Power of Thought
Philosopher Dr Eugen Fischer and psychologist Dr Paul Engelhardt are pioneering the use of psycholinguistic methods in philosophy.
One of the most exciting and controversial movements in contemporary philosophy, known as ‘experimental philosophy’, puts experimental methods from psychology to new uses, in philosophy. Our collaboration is at the cutting edge of this development: Philosopher Dr Eugen Fischer and psychologist Dr Paul Engelhardt are pioneering the use of psycholinguistic methods in philosophy.
From Plato onwards, philosophers have considered their intuitions about possible cases, e.g., in trying to work out what justice or piety or knowledge are. At the same time, some thorny paradoxes arise from intuitions about familiar cases. Drawing on philosophical analysis and findings from psychology, Eugen developed a fresh explanation of how linguistic descriptions of cases shape our intuitions about them.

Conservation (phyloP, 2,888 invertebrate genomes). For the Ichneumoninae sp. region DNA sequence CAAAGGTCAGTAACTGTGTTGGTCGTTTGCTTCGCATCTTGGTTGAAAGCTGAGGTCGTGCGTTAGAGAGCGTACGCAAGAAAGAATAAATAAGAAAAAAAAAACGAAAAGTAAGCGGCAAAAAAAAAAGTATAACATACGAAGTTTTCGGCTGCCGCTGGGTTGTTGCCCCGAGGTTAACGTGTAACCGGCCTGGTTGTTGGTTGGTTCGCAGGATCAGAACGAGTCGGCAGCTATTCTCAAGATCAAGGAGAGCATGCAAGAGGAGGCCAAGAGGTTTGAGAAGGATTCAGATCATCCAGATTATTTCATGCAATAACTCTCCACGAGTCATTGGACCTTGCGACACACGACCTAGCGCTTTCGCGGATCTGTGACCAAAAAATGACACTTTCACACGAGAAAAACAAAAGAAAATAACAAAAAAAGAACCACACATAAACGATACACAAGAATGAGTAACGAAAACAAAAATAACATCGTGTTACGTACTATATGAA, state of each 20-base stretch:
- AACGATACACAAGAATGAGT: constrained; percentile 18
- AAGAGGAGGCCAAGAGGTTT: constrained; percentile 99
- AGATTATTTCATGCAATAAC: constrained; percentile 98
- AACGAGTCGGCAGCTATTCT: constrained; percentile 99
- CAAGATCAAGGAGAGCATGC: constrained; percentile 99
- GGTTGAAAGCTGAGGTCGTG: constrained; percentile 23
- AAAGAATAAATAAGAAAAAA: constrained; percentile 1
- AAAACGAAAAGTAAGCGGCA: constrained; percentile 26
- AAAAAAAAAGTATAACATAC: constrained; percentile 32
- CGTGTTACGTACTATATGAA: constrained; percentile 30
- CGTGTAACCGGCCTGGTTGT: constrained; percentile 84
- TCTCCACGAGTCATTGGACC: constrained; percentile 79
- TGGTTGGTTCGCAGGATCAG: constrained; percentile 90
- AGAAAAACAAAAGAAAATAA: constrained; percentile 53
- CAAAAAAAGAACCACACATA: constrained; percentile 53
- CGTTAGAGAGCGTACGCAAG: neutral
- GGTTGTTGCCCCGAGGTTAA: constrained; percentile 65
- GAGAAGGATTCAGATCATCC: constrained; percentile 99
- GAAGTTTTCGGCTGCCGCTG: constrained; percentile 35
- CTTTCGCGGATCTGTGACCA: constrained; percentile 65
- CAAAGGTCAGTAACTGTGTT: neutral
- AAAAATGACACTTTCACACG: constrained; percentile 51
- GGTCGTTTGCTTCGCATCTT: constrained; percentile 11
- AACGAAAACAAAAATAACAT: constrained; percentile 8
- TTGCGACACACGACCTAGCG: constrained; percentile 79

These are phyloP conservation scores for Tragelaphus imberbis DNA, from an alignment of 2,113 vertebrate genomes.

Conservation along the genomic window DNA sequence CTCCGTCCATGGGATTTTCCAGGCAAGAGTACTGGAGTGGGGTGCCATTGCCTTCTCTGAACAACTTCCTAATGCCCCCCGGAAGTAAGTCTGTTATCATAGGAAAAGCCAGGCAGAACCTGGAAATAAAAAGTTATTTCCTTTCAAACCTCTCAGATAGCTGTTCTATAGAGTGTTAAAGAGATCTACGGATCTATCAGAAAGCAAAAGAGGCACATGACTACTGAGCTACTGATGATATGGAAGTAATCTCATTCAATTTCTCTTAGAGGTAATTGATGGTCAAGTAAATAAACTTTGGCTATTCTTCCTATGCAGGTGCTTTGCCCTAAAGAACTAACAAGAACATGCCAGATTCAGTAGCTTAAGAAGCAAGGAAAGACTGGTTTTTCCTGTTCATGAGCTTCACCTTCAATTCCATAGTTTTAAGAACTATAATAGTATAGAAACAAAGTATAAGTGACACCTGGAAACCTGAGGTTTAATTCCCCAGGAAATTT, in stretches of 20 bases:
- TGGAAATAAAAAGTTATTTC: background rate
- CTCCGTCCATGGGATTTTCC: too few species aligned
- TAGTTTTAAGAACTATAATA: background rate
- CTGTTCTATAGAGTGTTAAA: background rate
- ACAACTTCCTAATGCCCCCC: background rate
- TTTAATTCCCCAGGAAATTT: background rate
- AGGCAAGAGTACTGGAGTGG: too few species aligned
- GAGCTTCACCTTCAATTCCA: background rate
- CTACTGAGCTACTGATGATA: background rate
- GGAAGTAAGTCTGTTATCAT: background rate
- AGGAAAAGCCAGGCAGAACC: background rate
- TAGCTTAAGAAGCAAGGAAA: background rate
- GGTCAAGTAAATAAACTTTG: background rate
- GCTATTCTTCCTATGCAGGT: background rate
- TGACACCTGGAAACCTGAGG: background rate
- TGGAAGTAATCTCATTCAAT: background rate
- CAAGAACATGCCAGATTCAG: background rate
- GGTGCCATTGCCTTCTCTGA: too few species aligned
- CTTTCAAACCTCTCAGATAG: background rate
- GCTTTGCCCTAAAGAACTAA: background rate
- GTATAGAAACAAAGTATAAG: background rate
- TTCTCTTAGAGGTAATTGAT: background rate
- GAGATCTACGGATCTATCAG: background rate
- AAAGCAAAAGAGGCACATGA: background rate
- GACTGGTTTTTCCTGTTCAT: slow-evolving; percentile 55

Psycholinguistic experiments he conducted with Paul supported the surprising key predictions. UEA philosophy undergraduates were among the first to participate in the experiments. If standing up to further experimental scrutiny, this work may provide the key to the resolution of paradoxes that have been haunting thinkers for over 250 years.
Eugen’s research explores how fresh empirical methods can be imported into philosophy without distorting the distinctive character of its problems. His research focuses primarily on classical paradoxes from the philosophies of mind and perception.